Friday, January 30, 2015

Interpersonal Neurotheology

Whether you call it grandiose or humble, I could swear that sometimes my otherwise random reading selections are guided by the Holy Spirit.

Then again, maybe the perception is just an artifact of our holistic 20/∞ mindsight, which sees connections others don't. However, even Toots Mondello was prone to seeing connections that didn't exist. But that was mostly after the alcoholic dementia set in.

Yesterday we were talking about the Glass Bead Game, which involves "a synthesis of aesthetics and scientific arts, such as mathematics, music, logic, and philosophy," and more generally, an integration of "the intellectual and the participatory life." The latter -- participatory -- is key, because embodiment -- incarnation -- distinguishes us from the sleepy herd of infertile eggheads grazing in the politico-academic complex.

So yesterday I began reading this Pocket Guide to Interpersonal Neurobiology (IPNB for short). I've only read a few chapters, but the material so far is like a commentary on yesterday's post.

Being that this sort of nonlocal bibliocontinuity happens all the time, it leads me to believe -- okay, insist -- that we are attracted to ideas that simultaneously attract us. There is a mutual attraction going on, which may sound implausible until you realize that behind the idea is a person who wants to be understood.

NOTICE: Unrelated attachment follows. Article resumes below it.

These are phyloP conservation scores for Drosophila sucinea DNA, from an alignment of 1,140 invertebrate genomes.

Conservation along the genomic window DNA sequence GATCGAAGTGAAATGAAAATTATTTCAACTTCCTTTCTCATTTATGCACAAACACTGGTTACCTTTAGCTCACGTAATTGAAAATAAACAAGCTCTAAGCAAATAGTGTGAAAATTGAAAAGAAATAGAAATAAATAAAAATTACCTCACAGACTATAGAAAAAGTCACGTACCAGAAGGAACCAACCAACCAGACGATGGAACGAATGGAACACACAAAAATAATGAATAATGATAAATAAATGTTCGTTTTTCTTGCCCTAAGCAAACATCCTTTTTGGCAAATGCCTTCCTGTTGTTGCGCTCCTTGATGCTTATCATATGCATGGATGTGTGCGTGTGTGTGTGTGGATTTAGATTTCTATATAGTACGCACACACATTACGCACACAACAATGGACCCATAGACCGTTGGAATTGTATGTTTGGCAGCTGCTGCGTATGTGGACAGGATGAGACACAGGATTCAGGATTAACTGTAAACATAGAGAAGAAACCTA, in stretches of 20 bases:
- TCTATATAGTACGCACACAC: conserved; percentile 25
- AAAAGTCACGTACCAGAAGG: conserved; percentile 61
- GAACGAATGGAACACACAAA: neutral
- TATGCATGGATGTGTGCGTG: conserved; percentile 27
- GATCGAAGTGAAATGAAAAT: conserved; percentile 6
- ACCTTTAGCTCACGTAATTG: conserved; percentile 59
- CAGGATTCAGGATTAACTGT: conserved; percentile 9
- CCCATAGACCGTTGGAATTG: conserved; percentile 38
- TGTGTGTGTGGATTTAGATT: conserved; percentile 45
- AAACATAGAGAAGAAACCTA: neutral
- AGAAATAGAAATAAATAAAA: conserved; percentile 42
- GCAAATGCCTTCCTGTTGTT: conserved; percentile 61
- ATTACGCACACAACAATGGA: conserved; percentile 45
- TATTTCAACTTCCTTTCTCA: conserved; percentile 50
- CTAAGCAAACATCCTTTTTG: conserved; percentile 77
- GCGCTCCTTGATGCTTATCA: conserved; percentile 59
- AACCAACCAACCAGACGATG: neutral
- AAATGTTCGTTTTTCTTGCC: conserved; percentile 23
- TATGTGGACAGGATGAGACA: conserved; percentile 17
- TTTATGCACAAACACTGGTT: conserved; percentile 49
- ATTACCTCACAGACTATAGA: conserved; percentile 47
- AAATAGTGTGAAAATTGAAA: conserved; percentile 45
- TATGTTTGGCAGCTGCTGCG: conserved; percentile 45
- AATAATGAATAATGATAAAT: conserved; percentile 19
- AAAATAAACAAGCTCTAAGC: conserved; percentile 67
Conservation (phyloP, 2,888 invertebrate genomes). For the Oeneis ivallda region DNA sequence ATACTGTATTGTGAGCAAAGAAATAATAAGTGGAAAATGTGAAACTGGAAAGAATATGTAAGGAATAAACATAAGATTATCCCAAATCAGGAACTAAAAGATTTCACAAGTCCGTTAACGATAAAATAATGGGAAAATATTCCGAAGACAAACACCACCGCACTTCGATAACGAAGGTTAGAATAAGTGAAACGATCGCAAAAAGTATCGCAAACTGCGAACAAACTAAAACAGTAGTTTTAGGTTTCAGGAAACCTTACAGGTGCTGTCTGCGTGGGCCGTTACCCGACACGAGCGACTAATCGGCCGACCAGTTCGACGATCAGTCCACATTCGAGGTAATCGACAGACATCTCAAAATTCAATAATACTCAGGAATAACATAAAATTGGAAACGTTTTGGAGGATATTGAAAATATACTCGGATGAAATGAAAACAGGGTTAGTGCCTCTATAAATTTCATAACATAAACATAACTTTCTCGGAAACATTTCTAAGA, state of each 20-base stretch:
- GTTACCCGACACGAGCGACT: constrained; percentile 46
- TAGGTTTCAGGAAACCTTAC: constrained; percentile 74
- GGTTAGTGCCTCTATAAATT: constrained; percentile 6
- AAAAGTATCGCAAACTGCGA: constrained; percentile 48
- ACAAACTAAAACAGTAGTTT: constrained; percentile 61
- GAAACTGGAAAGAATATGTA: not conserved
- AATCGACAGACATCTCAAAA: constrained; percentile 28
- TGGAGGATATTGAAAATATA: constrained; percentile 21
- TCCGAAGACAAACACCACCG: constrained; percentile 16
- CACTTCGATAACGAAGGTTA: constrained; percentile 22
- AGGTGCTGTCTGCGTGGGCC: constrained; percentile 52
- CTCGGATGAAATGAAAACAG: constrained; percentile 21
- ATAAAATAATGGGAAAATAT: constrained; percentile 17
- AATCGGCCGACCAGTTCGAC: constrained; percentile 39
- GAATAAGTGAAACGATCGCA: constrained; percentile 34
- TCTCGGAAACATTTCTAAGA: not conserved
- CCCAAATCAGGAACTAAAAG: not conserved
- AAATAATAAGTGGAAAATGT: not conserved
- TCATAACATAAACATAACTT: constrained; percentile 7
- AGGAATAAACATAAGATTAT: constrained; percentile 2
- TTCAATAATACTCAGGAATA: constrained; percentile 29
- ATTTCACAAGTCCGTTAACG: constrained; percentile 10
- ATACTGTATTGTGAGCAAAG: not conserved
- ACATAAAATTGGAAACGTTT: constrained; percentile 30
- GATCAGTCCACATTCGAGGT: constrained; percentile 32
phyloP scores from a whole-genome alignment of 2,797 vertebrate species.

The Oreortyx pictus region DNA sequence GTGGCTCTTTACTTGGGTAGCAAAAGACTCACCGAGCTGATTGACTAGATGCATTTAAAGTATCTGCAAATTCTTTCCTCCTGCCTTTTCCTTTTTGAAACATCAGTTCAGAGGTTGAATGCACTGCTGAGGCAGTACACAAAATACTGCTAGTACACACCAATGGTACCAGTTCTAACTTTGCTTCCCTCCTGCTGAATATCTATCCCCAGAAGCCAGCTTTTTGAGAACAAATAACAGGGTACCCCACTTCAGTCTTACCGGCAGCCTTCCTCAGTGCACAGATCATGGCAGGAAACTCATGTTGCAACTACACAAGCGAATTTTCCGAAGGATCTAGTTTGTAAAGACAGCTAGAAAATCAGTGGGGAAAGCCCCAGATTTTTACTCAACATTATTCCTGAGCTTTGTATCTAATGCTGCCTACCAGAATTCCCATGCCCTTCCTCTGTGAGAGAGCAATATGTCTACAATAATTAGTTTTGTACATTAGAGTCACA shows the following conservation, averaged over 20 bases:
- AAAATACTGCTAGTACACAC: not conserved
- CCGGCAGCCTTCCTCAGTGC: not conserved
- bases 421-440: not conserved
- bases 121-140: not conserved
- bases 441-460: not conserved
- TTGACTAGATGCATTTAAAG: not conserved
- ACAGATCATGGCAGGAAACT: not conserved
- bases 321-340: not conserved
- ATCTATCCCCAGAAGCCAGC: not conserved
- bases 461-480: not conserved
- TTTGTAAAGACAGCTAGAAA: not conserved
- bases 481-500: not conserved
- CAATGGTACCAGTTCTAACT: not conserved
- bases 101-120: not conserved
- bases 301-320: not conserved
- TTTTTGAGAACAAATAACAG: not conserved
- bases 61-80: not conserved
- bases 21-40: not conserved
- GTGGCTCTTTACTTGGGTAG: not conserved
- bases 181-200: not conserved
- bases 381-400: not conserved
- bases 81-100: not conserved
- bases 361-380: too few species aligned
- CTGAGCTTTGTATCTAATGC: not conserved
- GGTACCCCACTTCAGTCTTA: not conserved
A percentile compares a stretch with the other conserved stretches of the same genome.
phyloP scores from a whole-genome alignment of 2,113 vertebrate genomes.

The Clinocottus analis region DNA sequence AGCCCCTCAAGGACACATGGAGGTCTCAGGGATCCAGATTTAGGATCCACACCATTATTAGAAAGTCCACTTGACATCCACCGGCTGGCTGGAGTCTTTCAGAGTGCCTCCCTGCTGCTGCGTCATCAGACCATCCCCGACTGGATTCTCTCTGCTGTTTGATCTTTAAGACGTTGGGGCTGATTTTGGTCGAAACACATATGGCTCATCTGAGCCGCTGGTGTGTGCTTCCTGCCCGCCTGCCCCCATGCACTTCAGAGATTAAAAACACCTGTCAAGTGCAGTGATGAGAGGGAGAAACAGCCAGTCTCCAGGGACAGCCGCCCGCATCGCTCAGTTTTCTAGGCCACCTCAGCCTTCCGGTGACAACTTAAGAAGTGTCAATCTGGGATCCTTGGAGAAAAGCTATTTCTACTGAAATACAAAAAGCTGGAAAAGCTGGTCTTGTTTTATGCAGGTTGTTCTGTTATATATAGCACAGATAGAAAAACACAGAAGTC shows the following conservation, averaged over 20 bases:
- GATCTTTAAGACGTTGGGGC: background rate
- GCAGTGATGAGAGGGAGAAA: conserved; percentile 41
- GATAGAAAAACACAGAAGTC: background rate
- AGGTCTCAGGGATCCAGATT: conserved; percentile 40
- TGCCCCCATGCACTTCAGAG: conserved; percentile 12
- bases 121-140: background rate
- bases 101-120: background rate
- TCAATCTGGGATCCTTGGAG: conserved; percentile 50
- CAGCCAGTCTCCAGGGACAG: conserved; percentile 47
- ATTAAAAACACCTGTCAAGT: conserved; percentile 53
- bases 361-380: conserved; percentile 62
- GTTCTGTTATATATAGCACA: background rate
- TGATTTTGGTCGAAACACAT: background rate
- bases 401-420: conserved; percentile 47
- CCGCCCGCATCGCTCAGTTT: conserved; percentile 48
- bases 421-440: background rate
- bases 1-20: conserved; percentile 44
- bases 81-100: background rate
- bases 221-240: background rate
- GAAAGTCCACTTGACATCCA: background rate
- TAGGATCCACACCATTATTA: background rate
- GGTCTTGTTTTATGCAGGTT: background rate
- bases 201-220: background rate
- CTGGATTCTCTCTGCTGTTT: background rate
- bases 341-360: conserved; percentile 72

From yesterday's post: "[F]olks who play the [Glass Bead] game realize that all truth is related, and that it is indeed One Cosmos after all." The rules of the game are simple: "take two subjects or disciplines that appear to have nothing to do with each other, and show how they are related." I should have said two or more, but you get the idea.

The Pocket Guide to IPNB draws upon "a wide range of traditionally independent fields of research -- such as neurobiology, genetics, memory, attachment, complex systems, anthropology, and evolutionary psychology," in the effort to find a "unity of knowledge, or consilience" of "numerous domains of study into a common language and conceptual framework" (emphasis mine).

I've been doing the same thing since my latent cʘʘnvision was awakened on March 4, 1985. Everything I've written since then is a variant of the GB Game.

What especially motivated me was an unwavering conviction that subjectivity is not reducible to objectivity, but rather, that the former is an irreducible category of being. In reality, the two are complementary, not contrary, so any metaphysic that tries to deluminate the subject or reduce it to something else is a non-starter.

Siegel too writes of how he was motivated to create "a common ground in which to bring science and subjectivity into" a fruitful dialogue. The dialogue revolves around "finding the universal principles across many academic fields," and "discovering the consilience that emerges when usually independent research endeavors are explored together" (emphasis mine).

As we will see, I have some slight and/or significant differences with Siegel, one of which would be the idea that the consilience only "emerges" as opposed to being an antecedent condition for the unity. Perhaps he means to say that, but those from the science side of the dialogue would tend to strongly dispute this fundamental Raccoon principle.

Siegel might as well be describing me in graduate school, when "I longed to find a way to connect the power of objective science with the centrality of our subjective mental lives."

Siegel wondered, for example, whether "the molecules I had been studying in the lab that allowed salmon to transition safely from fresh to saltwater" could "be in some way connected to the equally important reality that the way we communicate with another person in crisis can mean life or death" (at the time, he worked on a suicide prevention help line).